The 'nationality question' was long central to Soviet thought and policy, and the failure to provide a convincing answer played a major role in the break-up of the Soviet Union into ethnically or nationally defined states. Zisserman-Brodsky explores various explanations of nationalism and its resurgence through a close and unprecedented examination of dissident writings of diverse ethnic.
Stalin and the Soviet Union offers new interpretations of recently uncovered archives examining the Soviet leader's domestic and foreign policy. It covers core topics such as: * Stalin's rise to power5/5(1).
ties policy of the Soviet Union more imperative than ever before. But these worldwide implications render infinitely more difficult the psychological detachment required for such an undertak-ing.
A glance at the many contradictory interpretations of Stalin's nationalities policy clearly reveals the. Yet as Brigid O’Keeffe shows in this book, Roma actively engaged with Bolshevik nationality policies, thereby assimilating Soviet culture, social customs, and economic relations.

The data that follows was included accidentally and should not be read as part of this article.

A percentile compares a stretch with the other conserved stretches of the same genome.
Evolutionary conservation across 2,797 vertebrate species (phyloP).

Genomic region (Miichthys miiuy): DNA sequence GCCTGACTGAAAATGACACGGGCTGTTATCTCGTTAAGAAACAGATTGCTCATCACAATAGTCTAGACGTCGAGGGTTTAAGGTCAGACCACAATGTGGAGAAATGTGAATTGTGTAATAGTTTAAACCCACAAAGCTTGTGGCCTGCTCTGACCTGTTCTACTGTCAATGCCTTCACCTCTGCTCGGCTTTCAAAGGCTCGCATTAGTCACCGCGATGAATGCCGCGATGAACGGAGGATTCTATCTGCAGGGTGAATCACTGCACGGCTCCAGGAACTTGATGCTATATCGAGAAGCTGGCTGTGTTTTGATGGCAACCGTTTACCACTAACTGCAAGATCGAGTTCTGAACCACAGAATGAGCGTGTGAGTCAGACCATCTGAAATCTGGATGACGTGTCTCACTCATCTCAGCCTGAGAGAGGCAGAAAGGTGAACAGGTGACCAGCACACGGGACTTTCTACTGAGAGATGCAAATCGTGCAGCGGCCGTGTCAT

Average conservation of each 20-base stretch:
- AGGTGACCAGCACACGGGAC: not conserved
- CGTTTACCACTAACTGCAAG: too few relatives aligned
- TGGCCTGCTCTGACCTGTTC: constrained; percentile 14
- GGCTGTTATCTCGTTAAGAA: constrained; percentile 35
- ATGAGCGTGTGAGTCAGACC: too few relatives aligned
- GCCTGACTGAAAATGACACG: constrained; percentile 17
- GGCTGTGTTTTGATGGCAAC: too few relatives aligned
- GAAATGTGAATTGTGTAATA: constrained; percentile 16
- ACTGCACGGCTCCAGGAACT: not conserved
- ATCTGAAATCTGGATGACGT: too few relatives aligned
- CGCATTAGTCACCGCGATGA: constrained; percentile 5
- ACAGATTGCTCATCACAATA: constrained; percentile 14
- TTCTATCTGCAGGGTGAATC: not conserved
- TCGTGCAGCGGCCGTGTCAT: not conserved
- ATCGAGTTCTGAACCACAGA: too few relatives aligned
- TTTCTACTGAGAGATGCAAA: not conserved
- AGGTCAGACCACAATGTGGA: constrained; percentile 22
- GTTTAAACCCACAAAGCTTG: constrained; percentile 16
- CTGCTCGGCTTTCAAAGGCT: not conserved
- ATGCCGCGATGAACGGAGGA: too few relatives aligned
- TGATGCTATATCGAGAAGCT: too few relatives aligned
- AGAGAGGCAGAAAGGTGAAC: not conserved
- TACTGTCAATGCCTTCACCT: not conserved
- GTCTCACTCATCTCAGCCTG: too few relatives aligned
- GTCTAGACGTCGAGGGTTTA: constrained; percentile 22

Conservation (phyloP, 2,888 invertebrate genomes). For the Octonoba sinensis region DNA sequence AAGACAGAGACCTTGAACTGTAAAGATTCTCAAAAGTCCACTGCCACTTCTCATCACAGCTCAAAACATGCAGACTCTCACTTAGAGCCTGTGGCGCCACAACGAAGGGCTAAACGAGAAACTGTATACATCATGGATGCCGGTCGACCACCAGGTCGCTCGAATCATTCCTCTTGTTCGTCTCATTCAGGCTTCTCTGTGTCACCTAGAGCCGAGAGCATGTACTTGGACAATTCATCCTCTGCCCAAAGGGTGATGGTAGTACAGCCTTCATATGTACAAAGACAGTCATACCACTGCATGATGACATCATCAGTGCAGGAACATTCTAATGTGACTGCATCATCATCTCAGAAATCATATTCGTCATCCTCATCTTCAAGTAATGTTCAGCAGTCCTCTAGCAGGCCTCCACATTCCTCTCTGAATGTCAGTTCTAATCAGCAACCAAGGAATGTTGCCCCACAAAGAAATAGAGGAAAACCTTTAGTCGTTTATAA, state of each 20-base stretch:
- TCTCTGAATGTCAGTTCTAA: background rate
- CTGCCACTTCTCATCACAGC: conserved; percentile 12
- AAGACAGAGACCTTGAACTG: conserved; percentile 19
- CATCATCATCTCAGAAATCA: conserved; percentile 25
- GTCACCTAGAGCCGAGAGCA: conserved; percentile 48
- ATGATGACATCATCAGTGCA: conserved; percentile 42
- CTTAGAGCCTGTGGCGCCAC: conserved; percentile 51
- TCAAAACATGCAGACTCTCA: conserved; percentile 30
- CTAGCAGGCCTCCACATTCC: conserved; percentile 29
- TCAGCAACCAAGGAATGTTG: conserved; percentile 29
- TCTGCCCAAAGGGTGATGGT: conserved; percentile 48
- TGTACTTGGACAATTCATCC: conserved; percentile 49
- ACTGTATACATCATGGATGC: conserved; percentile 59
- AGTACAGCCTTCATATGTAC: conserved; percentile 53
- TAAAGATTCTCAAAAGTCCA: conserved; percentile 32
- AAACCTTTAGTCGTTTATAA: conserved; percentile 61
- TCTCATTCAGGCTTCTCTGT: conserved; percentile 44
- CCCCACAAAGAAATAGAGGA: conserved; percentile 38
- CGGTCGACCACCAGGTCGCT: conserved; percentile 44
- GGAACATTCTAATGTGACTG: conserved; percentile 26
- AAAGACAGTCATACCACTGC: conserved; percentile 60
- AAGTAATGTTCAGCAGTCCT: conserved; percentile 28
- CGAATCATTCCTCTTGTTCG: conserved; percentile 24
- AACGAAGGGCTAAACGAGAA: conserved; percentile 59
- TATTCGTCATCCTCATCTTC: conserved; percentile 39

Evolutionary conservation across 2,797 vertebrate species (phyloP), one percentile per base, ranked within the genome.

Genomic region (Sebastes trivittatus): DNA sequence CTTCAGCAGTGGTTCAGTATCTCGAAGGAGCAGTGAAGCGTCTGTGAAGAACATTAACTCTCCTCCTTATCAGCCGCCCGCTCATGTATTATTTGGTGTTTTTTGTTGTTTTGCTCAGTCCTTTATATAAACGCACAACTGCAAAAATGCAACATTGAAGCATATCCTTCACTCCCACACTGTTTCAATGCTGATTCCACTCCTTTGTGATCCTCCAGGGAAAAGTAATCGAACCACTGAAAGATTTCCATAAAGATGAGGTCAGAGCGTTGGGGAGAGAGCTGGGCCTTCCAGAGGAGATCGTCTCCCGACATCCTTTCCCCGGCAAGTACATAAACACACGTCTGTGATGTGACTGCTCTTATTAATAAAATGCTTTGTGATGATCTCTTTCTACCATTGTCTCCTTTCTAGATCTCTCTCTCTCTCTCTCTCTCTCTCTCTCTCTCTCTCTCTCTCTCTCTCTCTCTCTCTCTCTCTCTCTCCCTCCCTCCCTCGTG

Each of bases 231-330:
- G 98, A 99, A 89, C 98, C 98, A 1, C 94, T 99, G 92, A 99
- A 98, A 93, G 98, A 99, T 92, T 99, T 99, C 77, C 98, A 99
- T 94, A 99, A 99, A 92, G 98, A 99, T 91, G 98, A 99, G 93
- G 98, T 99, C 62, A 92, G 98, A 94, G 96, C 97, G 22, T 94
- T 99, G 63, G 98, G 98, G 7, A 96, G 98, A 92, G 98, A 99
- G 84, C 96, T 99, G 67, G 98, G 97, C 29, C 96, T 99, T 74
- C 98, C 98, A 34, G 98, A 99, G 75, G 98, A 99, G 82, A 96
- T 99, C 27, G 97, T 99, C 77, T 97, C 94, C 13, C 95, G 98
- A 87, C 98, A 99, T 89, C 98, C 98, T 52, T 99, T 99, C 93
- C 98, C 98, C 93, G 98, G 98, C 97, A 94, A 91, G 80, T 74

Roma proved the primary agents in the refashioning of so-called “backwards Gypsies” into Author: Brigid O'keeffe. Soviet Nationality Policy, Urban Growth, and Identity Change in the Ukrainian SSR by George O. Liber,available at Book Depository with free delivery worldwide/5(2).
Abstract. Before examining the political principles conceived by dissident ethnic activism, it is important to review the overall Soviet nationality policy from a political Soviet leaders from Lenin to Gorbachev deemed it necessary to embellish their political decisions with ideological motives, scholars tend to analyze Soviet politics from an ideological : Dina Zisserman-Brodsky.This book is a critically valuable addition to studies of late imperial Russia and early Soviet cultural policies, as well as to the growing body of literature on empire and imperialism.
The author’s meticulously researched, expertly handled, and splendidly written book is much broader than its title : Montgomery, Robert. Yet as Brigid O'Keeffe shows in this book, Roma actively engaged with Bolshevik nationality policies, thereby assimilating Soviet culture, social customs, and economic relations.
Roma proved the primary agents in the refashioning of so-called "backwards Gypsies" into /5(3).